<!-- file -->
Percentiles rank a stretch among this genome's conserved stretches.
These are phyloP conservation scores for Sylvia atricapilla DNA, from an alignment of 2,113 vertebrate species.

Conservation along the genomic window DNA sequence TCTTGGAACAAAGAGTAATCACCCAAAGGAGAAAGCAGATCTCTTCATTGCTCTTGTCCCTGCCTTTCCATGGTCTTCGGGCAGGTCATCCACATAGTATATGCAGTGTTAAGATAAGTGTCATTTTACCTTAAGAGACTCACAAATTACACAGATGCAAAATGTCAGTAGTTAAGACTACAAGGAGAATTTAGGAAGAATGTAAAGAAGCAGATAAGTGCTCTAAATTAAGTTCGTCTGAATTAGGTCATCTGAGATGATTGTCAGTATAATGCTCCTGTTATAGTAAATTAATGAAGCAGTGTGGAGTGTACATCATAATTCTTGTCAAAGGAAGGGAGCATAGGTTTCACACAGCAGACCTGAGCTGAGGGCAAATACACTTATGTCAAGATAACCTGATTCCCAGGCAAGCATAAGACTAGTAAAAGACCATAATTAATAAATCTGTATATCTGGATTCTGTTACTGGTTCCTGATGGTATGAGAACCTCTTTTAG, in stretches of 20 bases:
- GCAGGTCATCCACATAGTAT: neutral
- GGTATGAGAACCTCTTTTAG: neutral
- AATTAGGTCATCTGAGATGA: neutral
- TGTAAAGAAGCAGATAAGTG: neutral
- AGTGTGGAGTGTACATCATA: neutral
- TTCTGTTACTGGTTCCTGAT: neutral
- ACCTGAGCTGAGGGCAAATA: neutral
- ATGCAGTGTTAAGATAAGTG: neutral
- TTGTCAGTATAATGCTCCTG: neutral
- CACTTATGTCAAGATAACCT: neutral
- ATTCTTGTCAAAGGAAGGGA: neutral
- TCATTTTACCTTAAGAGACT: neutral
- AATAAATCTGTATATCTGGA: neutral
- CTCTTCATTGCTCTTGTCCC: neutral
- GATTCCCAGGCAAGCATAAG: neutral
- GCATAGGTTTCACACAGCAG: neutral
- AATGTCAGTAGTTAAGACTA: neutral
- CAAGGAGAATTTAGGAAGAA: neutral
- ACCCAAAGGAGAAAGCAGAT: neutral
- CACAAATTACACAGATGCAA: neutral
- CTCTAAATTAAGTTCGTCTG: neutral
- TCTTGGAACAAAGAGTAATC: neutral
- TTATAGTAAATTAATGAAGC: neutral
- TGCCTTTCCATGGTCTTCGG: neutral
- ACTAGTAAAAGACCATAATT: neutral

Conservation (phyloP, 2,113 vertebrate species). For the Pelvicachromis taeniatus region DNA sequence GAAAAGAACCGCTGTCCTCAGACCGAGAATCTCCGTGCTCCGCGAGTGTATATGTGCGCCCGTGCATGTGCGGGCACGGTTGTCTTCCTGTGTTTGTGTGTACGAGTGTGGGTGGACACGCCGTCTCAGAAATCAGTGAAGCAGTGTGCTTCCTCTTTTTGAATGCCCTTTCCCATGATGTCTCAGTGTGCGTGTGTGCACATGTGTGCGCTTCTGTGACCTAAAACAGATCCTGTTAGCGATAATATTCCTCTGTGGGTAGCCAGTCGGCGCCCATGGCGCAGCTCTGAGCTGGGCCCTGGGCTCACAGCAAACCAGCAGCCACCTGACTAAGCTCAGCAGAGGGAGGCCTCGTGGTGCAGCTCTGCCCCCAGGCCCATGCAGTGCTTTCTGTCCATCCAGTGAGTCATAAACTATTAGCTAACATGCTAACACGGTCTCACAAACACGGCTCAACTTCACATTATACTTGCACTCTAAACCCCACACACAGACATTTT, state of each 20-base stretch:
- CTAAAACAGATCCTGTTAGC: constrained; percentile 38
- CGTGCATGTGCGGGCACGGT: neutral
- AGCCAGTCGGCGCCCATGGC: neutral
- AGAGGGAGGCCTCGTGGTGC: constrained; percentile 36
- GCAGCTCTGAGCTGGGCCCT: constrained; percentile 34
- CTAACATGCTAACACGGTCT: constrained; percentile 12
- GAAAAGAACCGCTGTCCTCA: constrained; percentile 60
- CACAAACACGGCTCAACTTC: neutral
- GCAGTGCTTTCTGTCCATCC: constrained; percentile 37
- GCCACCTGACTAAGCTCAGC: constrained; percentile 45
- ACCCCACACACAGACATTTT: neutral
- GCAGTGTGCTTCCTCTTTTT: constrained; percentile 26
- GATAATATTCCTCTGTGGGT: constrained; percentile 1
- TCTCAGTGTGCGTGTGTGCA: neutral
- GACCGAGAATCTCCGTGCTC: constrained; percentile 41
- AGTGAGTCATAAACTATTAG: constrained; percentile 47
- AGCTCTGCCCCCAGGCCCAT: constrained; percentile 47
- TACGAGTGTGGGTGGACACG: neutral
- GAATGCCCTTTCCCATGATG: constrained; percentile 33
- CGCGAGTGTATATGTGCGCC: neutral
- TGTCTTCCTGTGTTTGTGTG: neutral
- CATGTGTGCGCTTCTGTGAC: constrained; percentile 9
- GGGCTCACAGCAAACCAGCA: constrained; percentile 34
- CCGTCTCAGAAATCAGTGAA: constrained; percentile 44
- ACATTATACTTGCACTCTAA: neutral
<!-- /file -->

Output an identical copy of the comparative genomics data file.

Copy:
Percentiles rank a stretch among this genome's conserved stretches.
These are phyloP conservation scores for Sylvia atricapilla DNA, from an alignment of 2,113 vertebrate species.

Conservation along the genomic window DNA sequence TCTTGGAACAAAGAGTAATCACCCAAAGGAGAAAGCAGATCTCTTCATTGCTCTTGTCCCTGCCTTTCCATGGTCTTCGGGCAGGTCATCCACATAGTATATGCAGTGTTAAGATAAGTGTCATTTTACCTTAAGAGACTCACAAATTACACAGATGCAAAATGTCAGTAGTTAAGACTACAAGGAGAATTTAGGAAGAATGTAAAGAAGCAGATAAGTGCTCTAAATTAAGTTCGTCTGAATTAGGTCATCTGAGATGATTGTCAGTATAATGCTCCTGTTATAGTAAATTAATGAAGCAGTGTGGAGTGTACATCATAATTCTTGTCAAAGGAAGGGAGCATAGGTTTCACACAGCAGACCTGAGCTGAGGGCAAATACACTTATGTCAAGATAACCTGATTCCCAGGCAAGCATAAGACTAGTAAAAGACCATAATTAATAAATCTGTATATCTGGATTCTGTTACTGGTTCCTGATGGTATGAGAACCTCTTTTAG, in stretches of 20 bases:
- GCAGGTCATCCACATAGTAT: neutral
- GGTATGAGAACCTCTTTTAG: neutral
- AATTAGGTCATCTGAGATGA: neutral
- TGTAAAGAAGCAGATAAGTG: neutral
- AGTGTGGAGTGTACATCATA: neutral
- TTCTGTTACTGGTTCCTGAT: neutral
- ACCTGAGCTGAGGGCAAATA: neutral
- ATGCAGTGTTAAGATAAGTG: neutral
- TTGTCAGTATAATGCTCCTG: neutral
- CACTTATGTCAAGATAACCT: neutral
- ATTCTTGTCAAAGGAAGGGA: neutral
- TCATTTTACCTTAAGAGACT: neutral
- AATAAATCTGTATATCTGGA: neutral
- CTCTTCATTGCTCTTGTCCC: neutral
- GATTCCCAGGCAAGCATAAG: neutral
- GCATAGGTTTCACACAGCAG: neutral
- AATGTCAGTAGTTAAGACTA: neutral
- CAAGGAGAATTTAGGAAGAA: neutral
- ACCCAAAGGAGAAAGCAGAT: neutral
- CACAAATTACACAGATGCAA: neutral
- CTCTAAATTAAGTTCGTCTG: neutral
- TCTTGGAACAAAGAGTAATC: neutral
- TTATAGTAAATTAATGAAGC: neutral
- TGCCTTTCCATGGTCTTCGG: neutral
- ACTAGTAAAAGACCATAATT: neutral

Conservation (phyloP, 2,113 vertebrate species). For the Pelvicachromis taeniatus region DNA sequence GAAAAGAACCGCTGTCCTCAGACCGAGAATCTCCGTGCTCCGCGAGTGTATATGTGCGCCCGTGCATGTGCGGGCACGGTTGTCTTCCTGTGTTTGTGTGTACGAGTGTGGGTGGACACGCCGTCTCAGAAATCAGTGAAGCAGTGTGCTTCCTCTTTTTGAATGCCCTTTCCCATGATGTCTCAGTGTGCGTGTGTGCACATGTGTGCGCTTCTGTGACCTAAAACAGATCCTGTTAGCGATAATATTCCTCTGTGGGTAGCCAGTCGGCGCCCATGGCGCAGCTCTGAGCTGGGCCCTGGGCTCACAGCAAACCAGCAGCCACCTGACTAAGCTCAGCAGAGGGAGGCCTCGTGGTGCAGCTCTGCCCCCAGGCCCATGCAGTGCTTTCTGTCCATCCAGTGAGTCATAAACTATTAGCTAACATGCTAACACGGTCTCACAAACACGGCTCAACTTCACATTATACTTGCACTCTAAACCCCACACACAGACATTTT, state of each 20-base stretch:
- CTAAAACAGATCCTGTTAGC: constrained; percentile 38
- CGTGCATGTGCGGGCACGGT: neutral
- AGCCAGTCGGCGCCCATGGC: neutral
- AGAGGGAGGCCTCGTGGTGC: constrained; percentile 36
- GCAGCTCTGAGCTGGGCCCT: constrained; percentile 34
- CTAACATGCTAACACGGTCT: constrained; percentile 12
- GAAAAGAACCGCTGTCCTCA: constrained; percentile 60
- CACAAACACGGCTCAACTTC: neutral
- GCAGTGCTTTCTGTCCATCC: constrained; percentile 37
- GCCACCTGACTAAGCTCAGC: constrained; percentile 45
- ACCCCACACACAGACATTTT: neutral
- GCAGTGTGCTTCCTCTTTTT: constrained; percentile 26
- GATAATATTCCTCTGTGGGT: constrained; percentile 1
- TCTCAGTGTGCGTGTGTGCA: neutral
- GACCGAGAATCTCCGTGCTC: constrained; percentile 41
- AGTGAGTCATAAACTATTAG: constrained; percentile 47
- AGCTCTGCCCCCAGGCCCAT: constrained; percentile 47
- TACGAGTGTGGGTGGACACG: neutral
- GAATGCCCTTTCCCATGATG: constrained; percentile 33
- CGCGAGTGTATATGTGCGCC: neutral
- TGTCTTCCTGTGTTTGTGTG: neutral
- CATGTGTGCGCTTCTGTGAC: constrained; percentile 9
- GGGCTCACAGCAAACCAGCA: constrained; percentile 34
- CCGTCTCAGAAATCAGTGAA: constrained; percentile 44
- ACATTATACTTGCACTCTAA: neutral